He also managed to find poetry in otherwise insignificant, everyday moments:

I have lots of broken things arranged outside my front door, on my porch. Broken car parts, broken speakers, broken dolls and childs toys. A little Mexican girl just made the long climb to the top of the stairs and found a doll without a head stuck between a motorcycle piston. She made some kind of baby talk, "Ohhh" and then saw me smiling at her from the livingroom. She smiled, dropped the doll and ran.

Sometimes he sounded like Holden Caulfield�a bright young guy trying to figure out what to do with his life:

I feel like I�m part of a dying breed that doesn�t want to do the shit-eating thing, by choice. My English teach says I should be a writer�I got the second highest grade in the damn school for a paper I wrote while I was hungover, and he knows about the hangover. Maybe he�s just a bad teach.

In the last sentence of his last letter to me, he wrote:

Everything�s fine here, too much fucking school, no money, I get blind drunk at least two times a week and stay up till dawn listening to Dylan records.

At the time, this made me smile. I read it as just another one of his beautiful-loser anecdotes designed to amuse and testifying to a passionate, spontaneous life. Looking back, I can�t help but feel that I missed the darker implications.

We talked about him coming out to see New York, but we never got around to it. So many times I�d be walking home from some good night out, feeling contented and in awe of downtown�s silent 2am streets, thinking about how much Kaz would love this place. On a few of those occasions I�d dial him up on my cell phone. I�d only have to say something trite like "Hey, I�m up on my roof right now looking at the Empire State Building" to get an enthusiastic "Dude, that is so cool!" from him.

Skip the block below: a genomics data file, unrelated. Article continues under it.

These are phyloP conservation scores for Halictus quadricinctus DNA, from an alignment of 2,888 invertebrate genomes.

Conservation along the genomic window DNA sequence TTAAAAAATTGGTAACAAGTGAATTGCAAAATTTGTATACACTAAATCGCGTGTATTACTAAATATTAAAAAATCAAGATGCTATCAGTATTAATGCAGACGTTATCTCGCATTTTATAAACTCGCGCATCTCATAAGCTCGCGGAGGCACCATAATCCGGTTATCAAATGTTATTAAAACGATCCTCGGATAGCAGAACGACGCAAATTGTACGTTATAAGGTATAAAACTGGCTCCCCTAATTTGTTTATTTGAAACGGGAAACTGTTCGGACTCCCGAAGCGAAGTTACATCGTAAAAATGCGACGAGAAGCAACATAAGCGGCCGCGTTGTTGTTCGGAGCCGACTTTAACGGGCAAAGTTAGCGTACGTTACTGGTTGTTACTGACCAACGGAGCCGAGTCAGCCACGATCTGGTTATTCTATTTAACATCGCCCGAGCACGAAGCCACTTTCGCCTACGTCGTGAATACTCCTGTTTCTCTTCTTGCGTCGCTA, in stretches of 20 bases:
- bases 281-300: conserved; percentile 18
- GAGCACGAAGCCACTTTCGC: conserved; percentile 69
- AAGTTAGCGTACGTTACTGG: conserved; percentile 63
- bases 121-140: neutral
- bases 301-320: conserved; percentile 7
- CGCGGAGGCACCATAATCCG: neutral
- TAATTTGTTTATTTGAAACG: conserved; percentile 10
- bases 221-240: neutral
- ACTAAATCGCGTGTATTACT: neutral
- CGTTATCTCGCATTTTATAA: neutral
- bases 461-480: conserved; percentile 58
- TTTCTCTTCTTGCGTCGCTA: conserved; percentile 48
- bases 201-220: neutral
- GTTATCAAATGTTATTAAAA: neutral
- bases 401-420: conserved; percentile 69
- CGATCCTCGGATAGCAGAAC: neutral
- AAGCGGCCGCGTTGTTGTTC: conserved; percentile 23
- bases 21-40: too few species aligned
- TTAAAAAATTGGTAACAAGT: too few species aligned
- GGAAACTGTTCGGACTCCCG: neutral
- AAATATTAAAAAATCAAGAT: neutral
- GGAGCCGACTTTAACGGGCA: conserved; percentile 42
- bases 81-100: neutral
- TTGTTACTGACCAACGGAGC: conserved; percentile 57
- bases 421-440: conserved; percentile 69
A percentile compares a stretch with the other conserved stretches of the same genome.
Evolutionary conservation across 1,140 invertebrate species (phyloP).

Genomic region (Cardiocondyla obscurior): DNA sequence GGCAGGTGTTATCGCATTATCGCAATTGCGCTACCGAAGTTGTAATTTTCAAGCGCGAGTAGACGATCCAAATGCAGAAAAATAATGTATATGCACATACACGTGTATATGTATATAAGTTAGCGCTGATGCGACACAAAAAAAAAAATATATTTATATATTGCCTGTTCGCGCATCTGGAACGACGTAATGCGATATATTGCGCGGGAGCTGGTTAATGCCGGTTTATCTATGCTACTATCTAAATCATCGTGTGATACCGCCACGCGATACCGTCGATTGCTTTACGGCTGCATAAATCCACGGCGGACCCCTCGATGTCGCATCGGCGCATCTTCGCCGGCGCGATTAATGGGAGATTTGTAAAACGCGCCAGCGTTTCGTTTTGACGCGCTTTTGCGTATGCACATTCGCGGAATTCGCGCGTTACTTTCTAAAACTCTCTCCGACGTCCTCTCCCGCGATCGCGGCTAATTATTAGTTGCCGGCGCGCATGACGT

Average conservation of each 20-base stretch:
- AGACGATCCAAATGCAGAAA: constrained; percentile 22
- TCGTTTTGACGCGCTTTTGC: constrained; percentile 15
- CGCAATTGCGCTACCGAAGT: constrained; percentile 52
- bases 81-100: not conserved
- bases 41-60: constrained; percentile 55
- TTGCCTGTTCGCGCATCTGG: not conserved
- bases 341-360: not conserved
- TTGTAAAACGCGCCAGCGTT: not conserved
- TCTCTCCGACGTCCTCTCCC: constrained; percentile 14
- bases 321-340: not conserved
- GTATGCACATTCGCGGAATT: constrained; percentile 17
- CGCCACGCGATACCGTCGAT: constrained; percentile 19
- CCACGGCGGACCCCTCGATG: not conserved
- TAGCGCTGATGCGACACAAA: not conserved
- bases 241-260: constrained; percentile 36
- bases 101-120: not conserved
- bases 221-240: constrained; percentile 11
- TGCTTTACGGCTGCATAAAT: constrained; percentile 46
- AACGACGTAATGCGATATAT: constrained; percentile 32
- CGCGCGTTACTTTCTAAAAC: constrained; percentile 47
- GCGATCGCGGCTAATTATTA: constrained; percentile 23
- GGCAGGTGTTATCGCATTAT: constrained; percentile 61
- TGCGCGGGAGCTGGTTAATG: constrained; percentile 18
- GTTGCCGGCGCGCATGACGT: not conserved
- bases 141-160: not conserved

The last time I spoke to him, on the night of September 11th, I threatened to use my $300 Bush tax rebate to fly him out to New York, but I wasn�t committal about it amid the uncertainty of that day. Now I wish I had been. I wish I would�ve said "hey, buddy, your air fare�s in the mail!" It might have given him something small to look forward to, a reason to pull through the awful mood that week, but who knows.

When artists depart, whether prematurely or at a ripe old age, they inevitably leave behind some kind of record by way of their works, some evidence that a human being did indeed pass through this place.

With that in mind, I�ll leave you with one of his poems:

Los Angeles
by Kaz Matula

In Los Angeles
an old, decrepit grandfather
pranced about
like an idealistic teenager,
like me,
imitating in full determination and pride
a great bullfighter,
chancing and turning and
making the moves while
his boy
with mock horns
and all giggles
put on a perfect devil beast in prime,
chasing and arching his t-shirt back
around the prince of candlelight

And while their Mexican radio pounced
upon all beats,
bang and
boing and
we talked about Tijuana
like it was an actual place
and put cards upon the table
for all matadors die


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© 2004 Don Everett Pearce
July 2004